Wolves has always been one of the most mysterious yet fascinating animals known to man. For many years researchers have studied these animals and yet there are still a huge knowledge gap on their personalities and instincts due to the limitations of studying wolves during the summer.
One of the biggest questions in wolf ecology is what do they eat and do during the summer in forested ecosystems? Fortunately, the Voyageurs Wolf Project has provided an answer to the question with the help of their advanced GPS-tracking technology and remote video cameras. With the tracking and videos, the Voyageurs Wolf Project got a closer look at the summer ecology of wolves in northern Minnesota.
Not only has the GPS-collars revealed what wolves are eating, but also where they are killing prey and the locations of den sites. This researched has revealed how variable a wolf’s diet is during summer times and revealed new aspects of their hunting behaviour.
Research has shown that wolves hunt together in packs during the winter to kill much larger prey such as moose and deer. Spring is known for the time when new wolf pups are born, which means during this time wolves become more solitary predators. Wolves primarily hunt and kill small prey such as deer fawns and beavers during summer as they are returning to and from the den between hunting bouts.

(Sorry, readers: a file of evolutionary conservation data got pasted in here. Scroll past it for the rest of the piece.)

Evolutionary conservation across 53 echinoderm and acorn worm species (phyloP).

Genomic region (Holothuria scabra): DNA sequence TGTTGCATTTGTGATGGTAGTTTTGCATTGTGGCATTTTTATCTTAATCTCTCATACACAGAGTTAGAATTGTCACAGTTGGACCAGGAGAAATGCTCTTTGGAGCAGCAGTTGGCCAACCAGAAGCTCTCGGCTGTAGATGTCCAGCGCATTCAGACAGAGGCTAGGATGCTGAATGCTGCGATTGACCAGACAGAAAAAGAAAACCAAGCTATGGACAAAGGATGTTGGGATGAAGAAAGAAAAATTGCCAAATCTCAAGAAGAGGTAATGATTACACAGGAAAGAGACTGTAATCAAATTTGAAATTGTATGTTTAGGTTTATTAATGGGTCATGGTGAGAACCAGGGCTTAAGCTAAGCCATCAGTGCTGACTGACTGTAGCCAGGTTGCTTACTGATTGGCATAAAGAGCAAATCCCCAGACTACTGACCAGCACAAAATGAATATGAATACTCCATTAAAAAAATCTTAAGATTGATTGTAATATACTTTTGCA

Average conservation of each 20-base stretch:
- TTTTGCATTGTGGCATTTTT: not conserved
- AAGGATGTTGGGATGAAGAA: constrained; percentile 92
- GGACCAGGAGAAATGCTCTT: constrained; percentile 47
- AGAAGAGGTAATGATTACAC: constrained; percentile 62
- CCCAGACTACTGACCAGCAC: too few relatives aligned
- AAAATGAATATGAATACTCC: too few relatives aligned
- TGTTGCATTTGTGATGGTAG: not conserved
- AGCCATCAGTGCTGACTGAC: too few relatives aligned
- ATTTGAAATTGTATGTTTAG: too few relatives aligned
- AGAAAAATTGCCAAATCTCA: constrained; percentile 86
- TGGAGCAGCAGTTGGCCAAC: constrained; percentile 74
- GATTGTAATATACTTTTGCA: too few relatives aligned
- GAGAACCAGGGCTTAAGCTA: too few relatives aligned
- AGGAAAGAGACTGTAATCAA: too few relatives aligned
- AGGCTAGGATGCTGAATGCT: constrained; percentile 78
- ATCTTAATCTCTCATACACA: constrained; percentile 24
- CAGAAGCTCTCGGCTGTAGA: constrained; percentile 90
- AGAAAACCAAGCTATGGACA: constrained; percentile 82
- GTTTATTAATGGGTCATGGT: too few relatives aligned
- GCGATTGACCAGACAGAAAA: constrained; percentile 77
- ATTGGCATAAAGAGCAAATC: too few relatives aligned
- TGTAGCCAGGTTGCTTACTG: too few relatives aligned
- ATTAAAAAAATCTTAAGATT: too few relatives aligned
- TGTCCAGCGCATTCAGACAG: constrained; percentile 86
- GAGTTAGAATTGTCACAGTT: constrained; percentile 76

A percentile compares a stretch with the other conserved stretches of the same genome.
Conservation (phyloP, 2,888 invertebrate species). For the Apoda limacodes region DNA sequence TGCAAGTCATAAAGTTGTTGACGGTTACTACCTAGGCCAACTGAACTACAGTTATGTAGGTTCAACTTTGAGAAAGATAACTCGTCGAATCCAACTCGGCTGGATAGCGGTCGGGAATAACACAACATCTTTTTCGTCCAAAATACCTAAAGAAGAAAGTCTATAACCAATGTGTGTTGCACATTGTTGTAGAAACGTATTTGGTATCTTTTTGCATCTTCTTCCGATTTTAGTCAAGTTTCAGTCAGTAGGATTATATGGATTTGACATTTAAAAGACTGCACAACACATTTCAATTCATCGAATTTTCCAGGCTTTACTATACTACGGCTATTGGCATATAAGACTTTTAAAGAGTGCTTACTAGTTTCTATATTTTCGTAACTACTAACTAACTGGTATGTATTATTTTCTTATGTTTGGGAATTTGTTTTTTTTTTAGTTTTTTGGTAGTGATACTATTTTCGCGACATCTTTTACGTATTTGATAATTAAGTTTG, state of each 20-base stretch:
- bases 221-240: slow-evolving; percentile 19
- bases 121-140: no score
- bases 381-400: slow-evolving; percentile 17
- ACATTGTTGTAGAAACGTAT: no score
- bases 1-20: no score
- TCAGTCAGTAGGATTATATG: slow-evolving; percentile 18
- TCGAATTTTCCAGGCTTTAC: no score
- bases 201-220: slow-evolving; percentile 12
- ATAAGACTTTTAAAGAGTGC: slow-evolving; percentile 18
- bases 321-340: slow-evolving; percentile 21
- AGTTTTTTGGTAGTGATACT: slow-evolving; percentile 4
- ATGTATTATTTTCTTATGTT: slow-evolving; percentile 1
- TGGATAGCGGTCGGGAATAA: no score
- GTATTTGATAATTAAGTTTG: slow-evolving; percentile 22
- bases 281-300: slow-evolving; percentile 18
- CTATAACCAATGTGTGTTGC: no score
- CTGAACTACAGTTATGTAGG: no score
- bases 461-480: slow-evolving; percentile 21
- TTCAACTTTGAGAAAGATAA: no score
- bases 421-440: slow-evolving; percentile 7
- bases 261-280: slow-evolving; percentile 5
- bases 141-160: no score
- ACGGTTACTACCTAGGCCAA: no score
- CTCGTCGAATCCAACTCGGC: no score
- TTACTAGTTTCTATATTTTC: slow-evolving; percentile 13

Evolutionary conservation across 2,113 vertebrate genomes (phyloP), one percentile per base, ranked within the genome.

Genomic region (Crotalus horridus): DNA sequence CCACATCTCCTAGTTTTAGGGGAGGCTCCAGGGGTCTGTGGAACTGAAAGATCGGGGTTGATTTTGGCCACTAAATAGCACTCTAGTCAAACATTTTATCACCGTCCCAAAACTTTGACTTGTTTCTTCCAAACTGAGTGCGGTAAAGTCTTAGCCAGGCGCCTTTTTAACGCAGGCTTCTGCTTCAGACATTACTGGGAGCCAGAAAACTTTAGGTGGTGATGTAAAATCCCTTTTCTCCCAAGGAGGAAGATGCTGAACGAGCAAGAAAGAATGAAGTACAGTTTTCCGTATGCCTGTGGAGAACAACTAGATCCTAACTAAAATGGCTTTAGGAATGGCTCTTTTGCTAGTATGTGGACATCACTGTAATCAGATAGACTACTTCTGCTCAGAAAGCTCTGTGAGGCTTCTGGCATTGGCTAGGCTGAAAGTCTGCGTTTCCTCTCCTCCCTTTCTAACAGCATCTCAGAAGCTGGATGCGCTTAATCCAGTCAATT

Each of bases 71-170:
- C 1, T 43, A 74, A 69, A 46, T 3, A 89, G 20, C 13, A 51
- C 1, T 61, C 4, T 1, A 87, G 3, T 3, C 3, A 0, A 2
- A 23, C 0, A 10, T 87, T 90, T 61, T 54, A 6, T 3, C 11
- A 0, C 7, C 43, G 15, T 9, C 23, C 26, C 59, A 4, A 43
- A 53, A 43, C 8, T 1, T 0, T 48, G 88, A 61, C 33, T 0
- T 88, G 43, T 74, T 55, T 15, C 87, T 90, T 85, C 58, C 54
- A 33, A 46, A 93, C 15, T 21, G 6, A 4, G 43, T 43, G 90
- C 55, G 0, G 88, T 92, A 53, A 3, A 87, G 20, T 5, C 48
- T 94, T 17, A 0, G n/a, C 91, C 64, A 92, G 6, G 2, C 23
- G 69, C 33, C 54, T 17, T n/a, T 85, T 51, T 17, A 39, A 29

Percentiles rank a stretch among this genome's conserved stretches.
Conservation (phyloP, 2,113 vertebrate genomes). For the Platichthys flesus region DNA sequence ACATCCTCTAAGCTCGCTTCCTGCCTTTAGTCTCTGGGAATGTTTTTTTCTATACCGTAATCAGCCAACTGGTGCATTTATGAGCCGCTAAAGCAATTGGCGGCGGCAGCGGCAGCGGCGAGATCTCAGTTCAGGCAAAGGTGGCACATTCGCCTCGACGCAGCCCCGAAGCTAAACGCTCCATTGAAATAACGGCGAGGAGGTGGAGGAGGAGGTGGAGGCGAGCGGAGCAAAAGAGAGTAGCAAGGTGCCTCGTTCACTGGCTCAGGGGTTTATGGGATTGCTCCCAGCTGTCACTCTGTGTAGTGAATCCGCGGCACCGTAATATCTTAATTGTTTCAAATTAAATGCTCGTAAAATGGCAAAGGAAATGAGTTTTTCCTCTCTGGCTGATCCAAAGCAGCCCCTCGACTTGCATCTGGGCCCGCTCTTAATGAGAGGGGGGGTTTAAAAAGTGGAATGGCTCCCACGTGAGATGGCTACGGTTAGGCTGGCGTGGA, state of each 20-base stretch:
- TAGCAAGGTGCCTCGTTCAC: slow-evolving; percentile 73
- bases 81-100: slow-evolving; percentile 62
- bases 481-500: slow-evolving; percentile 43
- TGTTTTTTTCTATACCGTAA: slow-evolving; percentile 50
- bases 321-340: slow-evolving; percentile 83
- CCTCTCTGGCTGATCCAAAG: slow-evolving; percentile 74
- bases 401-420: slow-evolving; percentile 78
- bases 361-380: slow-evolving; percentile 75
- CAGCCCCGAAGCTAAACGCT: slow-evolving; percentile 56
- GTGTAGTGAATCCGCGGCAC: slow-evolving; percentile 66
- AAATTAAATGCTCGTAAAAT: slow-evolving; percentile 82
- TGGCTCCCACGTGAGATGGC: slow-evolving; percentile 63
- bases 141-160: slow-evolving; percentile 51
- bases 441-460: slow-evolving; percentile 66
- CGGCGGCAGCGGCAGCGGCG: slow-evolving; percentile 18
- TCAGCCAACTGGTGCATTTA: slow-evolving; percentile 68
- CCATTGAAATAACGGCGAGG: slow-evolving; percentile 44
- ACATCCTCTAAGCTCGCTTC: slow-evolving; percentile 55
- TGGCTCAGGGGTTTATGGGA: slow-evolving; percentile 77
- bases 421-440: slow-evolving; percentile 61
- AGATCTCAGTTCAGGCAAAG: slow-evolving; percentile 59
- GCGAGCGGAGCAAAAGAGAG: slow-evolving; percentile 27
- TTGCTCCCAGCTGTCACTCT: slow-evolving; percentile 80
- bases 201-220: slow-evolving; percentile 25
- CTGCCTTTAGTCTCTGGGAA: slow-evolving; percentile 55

However the predation behaviour of wolves during summer and how these habits affect the pup’s survival is still a subject that is poorly understood due to the lack of research and due to visibility because of dense vegetation.
Take a look at the interesting wild live video. In this video you can observe animals on a quiet forest trail over the course of an entire year.
The Voyageurs Wolf Project team filmed a popular wolves game trail in Minnesota’s Voyageurs National Park from June of 2019 to August 2020. A variety of animals can be seen throughout the day and night in both spring greenery and winter snow.